Another thing that perpetual motionists overlook is that the physicists' "zero point energy" is a "phantom" energy, a mathematical fiction that is part of the mathematical theory of quantum mechanics, and is not necessarily equivalent or convertible to what we call "real" energy (of a kind that can be converted to useful work). These "energies" are something of the character of the older concept of "electric field lines" that are shown in textbook pictures, depicting how charges act upon other charges, or the "gravitational field lines" from masses. Physicists know that field lines are not "real" entities in space, but only a convenient mathematical concept to help us visualize what's going on and predict what would happen if a charge or mass were placed at a certain place. No one would think that we could reach into "empty" space, grab a handful of field lines, and put them in a box.
Even people who do not for a moment accept the possibility of perpetual motion sometimes fall into this philosophical trap. They say, "Perpetual motion can't work because you can't create energy from nothing." That is an empty argument. They are thinking of energy as a "stuff" or a "substance", then implicitly assuming that stuff is indestructible and cannot be manufactured from something else." But energy isn't material stuff like matter. Energy is a convenient mathematical concept for doing the "bookkeeping" as we observe how things interact and influence each other. Energy is an "accounting" scheme for describing the behavior of physical things.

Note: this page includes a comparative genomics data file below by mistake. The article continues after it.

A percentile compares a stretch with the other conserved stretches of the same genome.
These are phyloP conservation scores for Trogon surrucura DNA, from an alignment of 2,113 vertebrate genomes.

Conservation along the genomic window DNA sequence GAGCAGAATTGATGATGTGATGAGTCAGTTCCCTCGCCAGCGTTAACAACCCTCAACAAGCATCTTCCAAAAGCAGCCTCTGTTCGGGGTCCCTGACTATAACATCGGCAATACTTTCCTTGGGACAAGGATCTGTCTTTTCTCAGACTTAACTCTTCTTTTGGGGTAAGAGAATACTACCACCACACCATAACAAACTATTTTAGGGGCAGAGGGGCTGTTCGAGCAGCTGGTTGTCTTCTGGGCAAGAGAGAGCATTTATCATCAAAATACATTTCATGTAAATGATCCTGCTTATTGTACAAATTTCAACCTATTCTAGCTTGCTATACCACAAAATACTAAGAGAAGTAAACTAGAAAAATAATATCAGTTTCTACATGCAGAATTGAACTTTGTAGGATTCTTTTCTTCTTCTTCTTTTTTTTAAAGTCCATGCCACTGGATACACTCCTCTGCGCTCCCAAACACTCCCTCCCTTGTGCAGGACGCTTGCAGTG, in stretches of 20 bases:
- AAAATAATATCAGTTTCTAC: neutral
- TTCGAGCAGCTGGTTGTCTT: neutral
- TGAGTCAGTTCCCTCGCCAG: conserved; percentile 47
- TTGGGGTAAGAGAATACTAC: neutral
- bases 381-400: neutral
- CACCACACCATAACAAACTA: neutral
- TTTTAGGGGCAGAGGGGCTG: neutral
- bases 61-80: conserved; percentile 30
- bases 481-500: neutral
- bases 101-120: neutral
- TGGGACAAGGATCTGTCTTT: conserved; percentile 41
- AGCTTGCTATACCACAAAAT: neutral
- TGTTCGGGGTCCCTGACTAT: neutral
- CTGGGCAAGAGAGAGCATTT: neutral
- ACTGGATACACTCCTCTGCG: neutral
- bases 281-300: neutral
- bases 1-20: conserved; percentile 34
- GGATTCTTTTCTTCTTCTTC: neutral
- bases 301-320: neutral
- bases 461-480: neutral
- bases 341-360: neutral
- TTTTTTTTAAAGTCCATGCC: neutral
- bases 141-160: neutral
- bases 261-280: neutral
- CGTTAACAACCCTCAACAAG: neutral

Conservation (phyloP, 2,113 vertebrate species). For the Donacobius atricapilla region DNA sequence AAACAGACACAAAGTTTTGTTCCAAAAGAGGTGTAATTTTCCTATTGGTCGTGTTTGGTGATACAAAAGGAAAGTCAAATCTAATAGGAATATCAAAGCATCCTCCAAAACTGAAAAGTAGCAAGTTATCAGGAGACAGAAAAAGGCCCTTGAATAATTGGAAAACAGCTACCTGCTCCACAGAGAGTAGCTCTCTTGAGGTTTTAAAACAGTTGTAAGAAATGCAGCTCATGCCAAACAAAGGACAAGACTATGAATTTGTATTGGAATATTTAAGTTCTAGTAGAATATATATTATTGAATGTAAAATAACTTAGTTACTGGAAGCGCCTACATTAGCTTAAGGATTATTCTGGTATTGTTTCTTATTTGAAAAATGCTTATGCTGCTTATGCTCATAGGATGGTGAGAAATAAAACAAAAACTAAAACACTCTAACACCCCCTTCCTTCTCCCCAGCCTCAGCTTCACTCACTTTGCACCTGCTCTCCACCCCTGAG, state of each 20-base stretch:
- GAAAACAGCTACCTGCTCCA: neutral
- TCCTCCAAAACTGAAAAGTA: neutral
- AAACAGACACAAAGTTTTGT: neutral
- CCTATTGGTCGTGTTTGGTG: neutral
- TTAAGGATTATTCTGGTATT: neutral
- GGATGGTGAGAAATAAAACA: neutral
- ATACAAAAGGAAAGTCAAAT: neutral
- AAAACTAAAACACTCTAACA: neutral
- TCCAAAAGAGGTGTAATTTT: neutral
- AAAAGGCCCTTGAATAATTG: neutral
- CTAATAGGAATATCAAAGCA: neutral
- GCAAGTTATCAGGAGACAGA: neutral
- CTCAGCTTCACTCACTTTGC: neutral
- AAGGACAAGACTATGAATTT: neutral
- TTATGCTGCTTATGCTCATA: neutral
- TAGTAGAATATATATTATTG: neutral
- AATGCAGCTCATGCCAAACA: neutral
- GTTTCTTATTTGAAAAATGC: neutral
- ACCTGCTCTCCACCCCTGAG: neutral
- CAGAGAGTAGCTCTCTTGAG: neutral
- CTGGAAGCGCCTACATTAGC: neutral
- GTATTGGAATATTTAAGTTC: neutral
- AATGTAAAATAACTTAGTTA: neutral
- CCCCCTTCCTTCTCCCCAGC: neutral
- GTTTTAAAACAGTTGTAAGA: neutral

Mesmerizing magnets.Devices using magnets are particularly popular these days. I get many designs for perpetual motion machines using magnets. These folks are having fun tinkering with magnets, but haven't produced any results that confirm their hope (conviction) that such devices are capable of producing more energy output than input.